New Legislation Calls for Much Needed Campaign Contribution Limits in Texas
AUSTIN — Saturday, Jan. 21, marks the 13th anniversary of the U.S. Supreme Court’s disastrous decision in Citizens United v. FEC, which opened the floodgates to unlimited political spending by wealthy special interests.
Currently, Texas remains one of the few states without contribution limits for state offices, allowing for historic war chests of preserved campaign resources.
In 2022, more than $200 million was spent in the Texas Governor’s race alone.
TransparencyUSA reports over $488 million spent by Texas state-level candidates in the 2022 election cycle.
House Bill 47, by Texas Rep. Erin Zweiner, a bill strongly supported by Common Cause Texas, would create a limit of $5,000 on individual contributions to statewide or legislative candidates, and $10,000 limit on contributions from political committees.
“The best way to ensure that our elections have integrity is to make sure Texas elected officials are not for sale,” said State Representative Erin Zwiener (HD-45). “It’s time the Texas Legislature enacted common sense campaign contribution limits.”
HB 47 seeks to limit the amount of donations by an individual to $5,000, the amount of donations by a Political Action Committee to $10,000 for statewide electoral campaigns, and the amount of donations received for statewide judicial candidates to $10,000 per electoral cycle.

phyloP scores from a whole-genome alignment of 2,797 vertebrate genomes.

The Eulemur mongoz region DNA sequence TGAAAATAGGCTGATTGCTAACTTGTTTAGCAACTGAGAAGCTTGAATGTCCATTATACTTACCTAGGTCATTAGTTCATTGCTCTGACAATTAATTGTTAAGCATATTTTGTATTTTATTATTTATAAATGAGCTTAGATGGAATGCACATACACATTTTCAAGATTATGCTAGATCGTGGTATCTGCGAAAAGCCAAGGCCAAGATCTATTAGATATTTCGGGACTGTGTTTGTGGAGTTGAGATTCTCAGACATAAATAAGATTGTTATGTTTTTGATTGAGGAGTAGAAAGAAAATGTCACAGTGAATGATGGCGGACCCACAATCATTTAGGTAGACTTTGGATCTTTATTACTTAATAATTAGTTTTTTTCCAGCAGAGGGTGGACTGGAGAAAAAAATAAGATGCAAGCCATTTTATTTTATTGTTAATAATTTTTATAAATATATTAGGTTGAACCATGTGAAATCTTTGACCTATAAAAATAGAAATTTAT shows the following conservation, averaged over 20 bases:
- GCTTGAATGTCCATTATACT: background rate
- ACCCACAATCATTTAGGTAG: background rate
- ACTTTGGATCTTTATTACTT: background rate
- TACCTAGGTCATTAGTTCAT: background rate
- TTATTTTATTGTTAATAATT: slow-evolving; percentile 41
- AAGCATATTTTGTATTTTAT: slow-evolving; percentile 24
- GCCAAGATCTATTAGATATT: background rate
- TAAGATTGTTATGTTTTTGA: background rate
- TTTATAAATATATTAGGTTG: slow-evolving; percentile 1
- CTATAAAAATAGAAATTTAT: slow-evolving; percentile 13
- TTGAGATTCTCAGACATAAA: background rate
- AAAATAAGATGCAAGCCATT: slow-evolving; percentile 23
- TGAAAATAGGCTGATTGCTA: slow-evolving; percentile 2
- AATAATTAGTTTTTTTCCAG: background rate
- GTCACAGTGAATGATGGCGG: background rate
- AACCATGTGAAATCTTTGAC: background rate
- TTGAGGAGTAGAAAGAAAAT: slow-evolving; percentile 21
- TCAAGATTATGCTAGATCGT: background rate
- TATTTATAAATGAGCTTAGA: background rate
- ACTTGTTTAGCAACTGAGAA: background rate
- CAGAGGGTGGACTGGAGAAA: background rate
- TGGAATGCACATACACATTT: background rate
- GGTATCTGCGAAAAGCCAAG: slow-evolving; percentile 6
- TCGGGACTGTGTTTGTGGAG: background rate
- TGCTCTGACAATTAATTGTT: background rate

“I want elected officials to be accountable to their constituents, not their big donors,” Zwiener said. “We need to set a new standard of putting people first in politics, instead of money.”
Katya Ehresman, Voting Rights Program Manager at Common Cause Texas, said Texas has allowed mega-donors to dictate public policy and that campaign contributions on candidate campaigns and for political action committees are long overdue.
“Public policy bends in the direction of wealth and that is especially true here in Texas where the wealthy are allowed to contribute unlimited amounts to state lawmakers,” Ehresman said. “We need strong protections in our democracy, otherwise big money will set the agenda and rig the rules in their favor.”
Despite being one of the states with the most money spent on our elections, there has not willingness from Texas lawmakers to put people over politics and ensure every Texas voter is heard equally. House Bill 47, filed by Rep. Zwiener, is a much needed step to curb the unrestricted influence of money in politics in Texas.
“Texas lawmakers should be beholden to the interest of their constituents, not their largest contributors,” Ehresman said. “On this anniversary of Citizens United, Texas lawmakers are largely silent and unwilling to act to curb the outpaced influence by the wealthy in our elections; Texas voters deserve better.”